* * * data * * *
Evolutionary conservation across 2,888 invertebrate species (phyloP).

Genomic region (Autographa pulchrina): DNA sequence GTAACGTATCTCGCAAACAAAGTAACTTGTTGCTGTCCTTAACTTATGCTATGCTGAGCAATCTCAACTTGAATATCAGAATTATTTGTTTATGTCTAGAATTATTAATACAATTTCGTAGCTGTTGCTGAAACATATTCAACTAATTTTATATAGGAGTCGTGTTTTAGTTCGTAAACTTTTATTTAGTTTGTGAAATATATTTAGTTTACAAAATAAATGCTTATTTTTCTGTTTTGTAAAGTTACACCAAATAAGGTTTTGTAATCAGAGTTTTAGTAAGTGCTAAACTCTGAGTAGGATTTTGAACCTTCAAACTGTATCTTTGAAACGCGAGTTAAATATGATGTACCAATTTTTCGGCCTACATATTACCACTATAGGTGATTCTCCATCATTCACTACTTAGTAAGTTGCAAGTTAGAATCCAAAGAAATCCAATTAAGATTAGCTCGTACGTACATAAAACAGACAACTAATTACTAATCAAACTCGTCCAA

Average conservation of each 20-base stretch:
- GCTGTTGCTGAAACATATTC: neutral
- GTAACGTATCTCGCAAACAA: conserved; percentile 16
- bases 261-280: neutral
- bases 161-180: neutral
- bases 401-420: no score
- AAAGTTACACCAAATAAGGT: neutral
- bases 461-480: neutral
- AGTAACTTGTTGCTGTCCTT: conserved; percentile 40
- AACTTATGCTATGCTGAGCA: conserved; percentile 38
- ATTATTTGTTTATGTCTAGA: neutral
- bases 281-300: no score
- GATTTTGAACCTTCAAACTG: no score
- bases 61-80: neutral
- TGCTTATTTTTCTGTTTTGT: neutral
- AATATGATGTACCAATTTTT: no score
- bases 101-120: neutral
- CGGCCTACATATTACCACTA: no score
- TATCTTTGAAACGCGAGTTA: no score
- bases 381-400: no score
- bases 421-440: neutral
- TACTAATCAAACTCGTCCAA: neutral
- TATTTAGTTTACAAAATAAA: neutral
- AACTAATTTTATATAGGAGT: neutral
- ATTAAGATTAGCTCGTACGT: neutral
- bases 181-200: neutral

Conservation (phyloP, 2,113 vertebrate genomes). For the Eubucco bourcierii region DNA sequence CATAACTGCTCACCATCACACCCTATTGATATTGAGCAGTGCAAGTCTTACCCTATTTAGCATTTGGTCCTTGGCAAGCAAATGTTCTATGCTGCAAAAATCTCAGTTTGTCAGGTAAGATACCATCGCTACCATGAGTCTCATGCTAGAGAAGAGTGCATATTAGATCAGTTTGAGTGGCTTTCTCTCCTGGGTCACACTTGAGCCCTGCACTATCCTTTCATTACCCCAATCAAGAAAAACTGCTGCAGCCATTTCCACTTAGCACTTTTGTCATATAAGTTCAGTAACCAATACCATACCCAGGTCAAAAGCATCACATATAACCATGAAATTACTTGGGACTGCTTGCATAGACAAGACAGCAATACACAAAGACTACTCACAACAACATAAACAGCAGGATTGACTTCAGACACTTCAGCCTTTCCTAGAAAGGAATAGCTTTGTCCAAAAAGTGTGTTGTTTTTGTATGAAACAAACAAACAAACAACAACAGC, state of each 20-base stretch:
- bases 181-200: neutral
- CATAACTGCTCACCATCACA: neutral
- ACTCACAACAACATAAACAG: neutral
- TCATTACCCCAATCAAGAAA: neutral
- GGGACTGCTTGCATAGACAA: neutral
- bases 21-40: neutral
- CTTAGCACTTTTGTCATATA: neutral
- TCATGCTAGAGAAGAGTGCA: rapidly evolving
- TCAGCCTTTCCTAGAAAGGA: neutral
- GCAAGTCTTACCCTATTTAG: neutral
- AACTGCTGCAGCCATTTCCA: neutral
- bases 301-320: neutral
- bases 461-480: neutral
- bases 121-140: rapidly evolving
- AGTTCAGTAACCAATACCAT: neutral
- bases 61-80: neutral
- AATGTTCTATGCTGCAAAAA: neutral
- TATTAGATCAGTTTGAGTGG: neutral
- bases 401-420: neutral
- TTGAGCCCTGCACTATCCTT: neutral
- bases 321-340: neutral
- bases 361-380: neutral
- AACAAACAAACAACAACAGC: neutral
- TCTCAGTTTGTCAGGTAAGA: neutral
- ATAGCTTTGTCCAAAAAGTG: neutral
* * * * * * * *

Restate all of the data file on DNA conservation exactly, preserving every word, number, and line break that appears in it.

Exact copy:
Evolutionary conservation across 2,888 invertebrate species (phyloP).

Genomic region (Autographa pulchrina): DNA sequence GTAACGTATCTCGCAAACAAAGTAACTTGTTGCTGTCCTTAACTTATGCTATGCTGAGCAATCTCAACTTGAATATCAGAATTATTTGTTTATGTCTAGAATTATTAATACAATTTCGTAGCTGTTGCTGAAACATATTCAACTAATTTTATATAGGAGTCGTGTTTTAGTTCGTAAACTTTTATTTAGTTTGTGAAATATATTTAGTTTACAAAATAAATGCTTATTTTTCTGTTTTGTAAAGTTACACCAAATAAGGTTTTGTAATCAGAGTTTTAGTAAGTGCTAAACTCTGAGTAGGATTTTGAACCTTCAAACTGTATCTTTGAAACGCGAGTTAAATATGATGTACCAATTTTTCGGCCTACATATTACCACTATAGGTGATTCTCCATCATTCACTACTTAGTAAGTTGCAAGTTAGAATCCAAAGAAATCCAATTAAGATTAGCTCGTACGTACATAAAACAGACAACTAATTACTAATCAAACTCGTCCAA

Average conservation of each 20-base stretch:
- GCTGTTGCTGAAACATATTC: neutral
- GTAACGTATCTCGCAAACAA: conserved; percentile 16
- bases 261-280: neutral
- bases 161-180: neutral
- bases 401-420: no score
- AAAGTTACACCAAATAAGGT: neutral
- bases 461-480: neutral
- AGTAACTTGTTGCTGTCCTT: conserved; percentile 40
- AACTTATGCTATGCTGAGCA: conserved; percentile 38
- ATTATTTGTTTATGTCTAGA: neutral
- bases 281-300: no score
- GATTTTGAACCTTCAAACTG: no score
- bases 61-80: neutral
- TGCTTATTTTTCTGTTTTGT: neutral
- AATATGATGTACCAATTTTT: no score
- bases 101-120: neutral
- CGGCCTACATATTACCACTA: no score
- TATCTTTGAAACGCGAGTTA: no score
- bases 381-400: no score
- bases 421-440: neutral
- TACTAATCAAACTCGTCCAA: neutral
- TATTTAGTTTACAAAATAAA: neutral
- AACTAATTTTATATAGGAGT: neutral
- ATTAAGATTAGCTCGTACGT: neutral
- bases 181-200: neutral

Conservation (phyloP, 2,113 vertebrate genomes). For the Eubucco bourcierii region DNA sequence CATAACTGCTCACCATCACACCCTATTGATATTGAGCAGTGCAAGTCTTACCCTATTTAGCATTTGGTCCTTGGCAAGCAAATGTTCTATGCTGCAAAAATCTCAGTTTGTCAGGTAAGATACCATCGCTACCATGAGTCTCATGCTAGAGAAGAGTGCATATTAGATCAGTTTGAGTGGCTTTCTCTCCTGGGTCACACTTGAGCCCTGCACTATCCTTTCATTACCCCAATCAAGAAAAACTGCTGCAGCCATTTCCACTTAGCACTTTTGTCATATAAGTTCAGTAACCAATACCATACCCAGGTCAAAAGCATCACATATAACCATGAAATTACTTGGGACTGCTTGCATAGACAAGACAGCAATACACAAAGACTACTCACAACAACATAAACAGCAGGATTGACTTCAGACACTTCAGCCTTTCCTAGAAAGGAATAGCTTTGTCCAAAAAGTGTGTTGTTTTTGTATGAAACAAACAAACAAACAACAACAGC, state of each 20-base stretch:
- bases 181-200: neutral
- CATAACTGCTCACCATCACA: neutral
- ACTCACAACAACATAAACAG: neutral
- TCATTACCCCAATCAAGAAA: neutral
- GGGACTGCTTGCATAGACAA: neutral
- bases 21-40: neutral
- CTTAGCACTTTTGTCATATA: neutral
- TCATGCTAGAGAAGAGTGCA: rapidly evolving
- TCAGCCTTTCCTAGAAAGGA: neutral
- GCAAGTCTTACCCTATTTAG: neutral
- AACTGCTGCAGCCATTTCCA: neutral
- bases 301-320: neutral
- bases 461-480: neutral
- bases 121-140: rapidly evolving
- AGTTCAGTAACCAATACCAT: neutral
- bases 61-80: neutral
- AATGTTCTATGCTGCAAAAA: neutral
- TATTAGATCAGTTTGAGTGG: neutral
- bases 401-420: neutral
- TTGAGCCCTGCACTATCCTT: neutral
- bases 321-340: neutral
- bases 361-380: neutral
- AACAAACAAACAACAACAGC: neutral
- TCTCAGTTTGTCAGGTAAGA: neutral
- ATAGCTTTGTCCAAAAAGTG: neutral